Fujifilm Corporation will increase capacity at its North Carolina CDMO site to feed demand for mammalian and microbial manufacturing. The firm is also opening a $21m induced pluripotent stem (iPS) cell plant in Wisconsin.
Fujifilm Diosynth Biotechnologies (FDB), a contract development and manufacturing organization (CDMO) division of Japan’s Fujifilm Corporation, plans to invest JPY 10 billion ($90 million) into its site in Morrisville, North Carolina.
“This expansion is driven by continued demand for our manufacturing capability given that our customer’s portfolios are growing and need both clinical and commercial capacity,” a Fujifilm spokesperson told BioProcess Insider.
“This investment is also in alignment with Fujifilm Corporation’s announcement to grow its CDMO business to meet a $1 billion sales target by March 2024.”
When Fujifilm rebranded its CDMO business in 2017 it said it hoped to achieve sales of JPY 100 billion by 2024 – almost four times its 2016 revenue – by achieving a high level of business growth through significant capital investments to reinforce the company’s capabilities. The firm invested $130m into its global CDMO business in 2017.
This latest investment will increase cell culture manufacturing capacity by approximately 25% and microbial capacity by approximately 50% in North Carolina through the addition of 2,000 L single use cell culture manufacturing trains, cell culture purification suites and new microbial recovery suites.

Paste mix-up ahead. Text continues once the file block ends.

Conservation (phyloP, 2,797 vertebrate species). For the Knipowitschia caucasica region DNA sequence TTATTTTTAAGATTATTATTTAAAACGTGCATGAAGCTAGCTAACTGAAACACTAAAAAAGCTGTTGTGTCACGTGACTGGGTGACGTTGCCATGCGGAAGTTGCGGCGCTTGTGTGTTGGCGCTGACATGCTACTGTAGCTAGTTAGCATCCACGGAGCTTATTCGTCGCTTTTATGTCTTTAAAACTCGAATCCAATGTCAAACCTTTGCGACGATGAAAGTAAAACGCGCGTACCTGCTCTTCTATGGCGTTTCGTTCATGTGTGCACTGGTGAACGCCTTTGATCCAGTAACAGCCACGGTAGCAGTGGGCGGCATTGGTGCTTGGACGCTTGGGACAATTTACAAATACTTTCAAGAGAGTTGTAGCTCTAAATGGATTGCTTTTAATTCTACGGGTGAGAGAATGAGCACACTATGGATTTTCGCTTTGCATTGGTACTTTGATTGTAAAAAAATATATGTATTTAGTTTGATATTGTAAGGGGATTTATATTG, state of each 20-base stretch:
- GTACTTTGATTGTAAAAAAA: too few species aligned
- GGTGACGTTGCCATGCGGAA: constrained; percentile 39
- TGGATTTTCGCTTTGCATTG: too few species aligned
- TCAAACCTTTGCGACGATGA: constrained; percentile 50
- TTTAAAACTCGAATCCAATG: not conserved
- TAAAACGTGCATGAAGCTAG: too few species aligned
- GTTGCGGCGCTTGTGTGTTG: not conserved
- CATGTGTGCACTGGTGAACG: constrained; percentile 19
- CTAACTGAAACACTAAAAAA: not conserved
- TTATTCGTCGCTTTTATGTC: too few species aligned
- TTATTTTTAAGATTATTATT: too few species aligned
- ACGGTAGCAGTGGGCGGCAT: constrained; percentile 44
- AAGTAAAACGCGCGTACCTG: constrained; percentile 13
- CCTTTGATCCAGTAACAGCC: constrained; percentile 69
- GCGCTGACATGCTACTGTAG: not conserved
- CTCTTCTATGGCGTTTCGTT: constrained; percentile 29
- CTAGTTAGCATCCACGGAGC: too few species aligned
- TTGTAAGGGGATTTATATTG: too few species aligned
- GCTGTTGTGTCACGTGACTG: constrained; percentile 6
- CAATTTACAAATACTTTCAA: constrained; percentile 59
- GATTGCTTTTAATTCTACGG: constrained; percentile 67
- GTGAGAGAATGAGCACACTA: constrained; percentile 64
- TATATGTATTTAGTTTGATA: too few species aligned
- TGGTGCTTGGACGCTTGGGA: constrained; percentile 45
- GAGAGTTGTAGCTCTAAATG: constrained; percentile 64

According to the spokesperson, FDB’s cell culture upstream manufacturing platform is based on GE Healthcare’s XBR single-use systems.
Induced pluripotent stem cells
Moving over to Wisconsin, another Fujilfilm biopharma subsidiary, Fujifilm Cellular Dynamics Inc (FCDI), has announced an investment of $21 million to open a cGMP-compliant production facility in Madison.
The plant, intended to be operational by March 2020, intends to industrialize human induced pluripotent stem (iPS) cells to support its internal cell therapeutics pipeline as well as for its CDMO clients.
“To meet the growing demand for FCDI’s iPS cell platform, the state-of-the-art production facility will have a flexible cell culturing design to serve production requirements of both industrial quantities of cells, and small, diverse batches,” said Seimi Satake, CEO of FCDI.
“By combining Fujifilm’s experience gleaned from the intricate process of manufacturing photographic film along with FCDI’s knowledge of cell reprogramming, genetic engineering and cell differentiation, the facility is poised to address the complex manufacturing processes of cell therapies.”